The exploit, which was discovered over the weekend, could give a malicious app to free reign over a device's RAM, allowing it to take complete control of an affected device. Over the weekend, popular phones like the Galaxy Note 2 and international Galaxy S3 and Galaxy S2 were found to be vulnerable to the exploit. Given that sales of those devices are measured in the tens of millions, it isn't surprising to see a swift response from the manufacturer.

In the meantime, there are third-party fixes already available for those worried about falling foul of malware based upon this vulnerability.

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Paypal update brings landscape support and payment preferences

Paypal

Everyone's favorite universal payment app, Paypal, has just been updated with a few nice features. First off, there's full landscape support in this update — something we're surprised wasn't there before. You can also now set a payment preference for specific stores, so for example you can have one credit card set as a default when you pay Amazon, and another to pay Starbucks.

The changelog also notes that Paypal has improved the performance of check scanning, and users should see fewer issues. It has also increased security and a few UI bugfixes, stuff we'll never scoff at in an update. You can grab the app or an update at the Play Store link above.

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The SpamSoldier SMS botnet: What you need to know

Unknown sources

A little common sense is all that's needed to avoid the latest piece of scareware making the rounds

Here's how to avoid the latest "ZOMG SCARY ANDROID BOTNET SCARY SCAM!!!" of the week.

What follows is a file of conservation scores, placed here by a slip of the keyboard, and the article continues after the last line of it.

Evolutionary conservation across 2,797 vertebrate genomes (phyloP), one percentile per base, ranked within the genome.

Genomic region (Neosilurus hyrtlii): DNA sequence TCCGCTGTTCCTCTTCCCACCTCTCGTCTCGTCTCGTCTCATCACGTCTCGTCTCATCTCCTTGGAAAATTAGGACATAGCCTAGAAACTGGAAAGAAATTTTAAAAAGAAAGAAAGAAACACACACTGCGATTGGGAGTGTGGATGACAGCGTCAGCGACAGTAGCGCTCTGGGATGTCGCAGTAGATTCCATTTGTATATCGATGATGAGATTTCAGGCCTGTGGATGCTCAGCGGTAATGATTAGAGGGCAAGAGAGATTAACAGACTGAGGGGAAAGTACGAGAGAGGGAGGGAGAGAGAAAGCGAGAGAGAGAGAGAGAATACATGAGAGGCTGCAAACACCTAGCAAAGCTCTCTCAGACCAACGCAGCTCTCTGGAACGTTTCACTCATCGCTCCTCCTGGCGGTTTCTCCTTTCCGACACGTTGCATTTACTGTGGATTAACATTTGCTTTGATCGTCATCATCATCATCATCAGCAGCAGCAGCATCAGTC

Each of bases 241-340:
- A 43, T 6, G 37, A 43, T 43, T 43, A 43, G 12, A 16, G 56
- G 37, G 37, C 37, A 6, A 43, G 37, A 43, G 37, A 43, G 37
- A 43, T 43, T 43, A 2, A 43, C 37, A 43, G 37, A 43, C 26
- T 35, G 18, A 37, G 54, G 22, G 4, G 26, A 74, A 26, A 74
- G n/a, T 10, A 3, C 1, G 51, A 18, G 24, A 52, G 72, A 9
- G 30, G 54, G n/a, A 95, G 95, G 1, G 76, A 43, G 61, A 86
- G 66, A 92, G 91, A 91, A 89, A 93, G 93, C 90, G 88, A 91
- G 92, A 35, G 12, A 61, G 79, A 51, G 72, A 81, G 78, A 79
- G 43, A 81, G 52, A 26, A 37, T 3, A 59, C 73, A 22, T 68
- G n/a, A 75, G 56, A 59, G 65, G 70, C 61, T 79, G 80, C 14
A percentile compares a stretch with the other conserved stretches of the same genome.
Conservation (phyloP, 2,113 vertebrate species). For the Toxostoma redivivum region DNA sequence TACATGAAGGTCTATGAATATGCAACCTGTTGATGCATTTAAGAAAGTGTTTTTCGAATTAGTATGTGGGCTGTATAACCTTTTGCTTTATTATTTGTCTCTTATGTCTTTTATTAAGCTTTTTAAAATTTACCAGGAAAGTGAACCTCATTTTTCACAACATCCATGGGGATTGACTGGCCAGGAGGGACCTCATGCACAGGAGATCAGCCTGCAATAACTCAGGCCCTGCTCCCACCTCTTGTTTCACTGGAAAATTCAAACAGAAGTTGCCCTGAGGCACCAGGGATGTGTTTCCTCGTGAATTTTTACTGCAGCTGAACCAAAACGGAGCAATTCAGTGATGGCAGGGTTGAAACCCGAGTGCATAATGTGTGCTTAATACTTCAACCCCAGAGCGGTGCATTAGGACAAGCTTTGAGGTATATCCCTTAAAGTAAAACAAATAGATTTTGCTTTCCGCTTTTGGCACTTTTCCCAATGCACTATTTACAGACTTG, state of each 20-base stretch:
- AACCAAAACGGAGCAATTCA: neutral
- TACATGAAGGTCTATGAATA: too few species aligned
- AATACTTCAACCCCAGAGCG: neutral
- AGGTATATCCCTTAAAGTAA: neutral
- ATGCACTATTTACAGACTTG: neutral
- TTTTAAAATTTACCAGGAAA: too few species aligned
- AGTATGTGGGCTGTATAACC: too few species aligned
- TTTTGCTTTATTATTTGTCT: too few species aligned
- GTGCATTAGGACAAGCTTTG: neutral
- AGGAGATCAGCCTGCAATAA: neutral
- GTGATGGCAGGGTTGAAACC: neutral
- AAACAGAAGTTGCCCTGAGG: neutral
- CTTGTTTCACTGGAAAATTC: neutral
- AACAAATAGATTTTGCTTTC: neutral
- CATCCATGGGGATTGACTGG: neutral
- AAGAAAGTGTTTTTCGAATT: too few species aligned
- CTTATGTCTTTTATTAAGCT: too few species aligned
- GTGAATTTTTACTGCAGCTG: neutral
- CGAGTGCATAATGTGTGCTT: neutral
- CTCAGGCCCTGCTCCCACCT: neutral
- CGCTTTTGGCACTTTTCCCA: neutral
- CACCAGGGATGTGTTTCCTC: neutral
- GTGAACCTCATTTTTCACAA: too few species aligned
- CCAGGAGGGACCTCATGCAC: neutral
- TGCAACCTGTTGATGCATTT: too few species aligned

1. Don't click on obviously spammy text messages from people you don't know.
  2. Don't click on obviously spammy text messages from people you do know.
  3. Don't leave leave your phone's built-in security features turned off unless you absolutely need to.

If it seems like we've been here before, well, we have. This week's worry is "SpamSoldier," which uses an infected phone to send a bunch of spammy SMSs to other phones, inviting them to download free apps or games or other free offers that, of course, are trojans that then send hundreds of spammy SMSs to your contacts. It's the evil cycle of life.

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Android 4.1.2 Update for the Galaxy S II and Note Could Be Delayed Until 2013

jelly-bean

Samsung has been pretty fair with its customers when it comes to rolling out updates. It was quick to upgrade the likes of the Galaxy S II and the Galaxy Note with Android 4.0 when the time arrived. And the same trend followed with Android 4.1 when the update was rolled out to the likes of the Galaxy S III merely months after the release of the OS update. However, 2011 Samsung flagships haven’t quite seen Jelly Bean yet. And now there’s some disturbing news coming for Galaxy S II and Galaxy Note owners. It is believed that the  Android 4.1.2 update has been delayed until 2013, contrary to reports which suggested that the update would arrive as early as last month. This news will certainly disappoint the owners of the two devices, unless of course they have a workaround to get Android 4.1 running on their device via custom ROMs.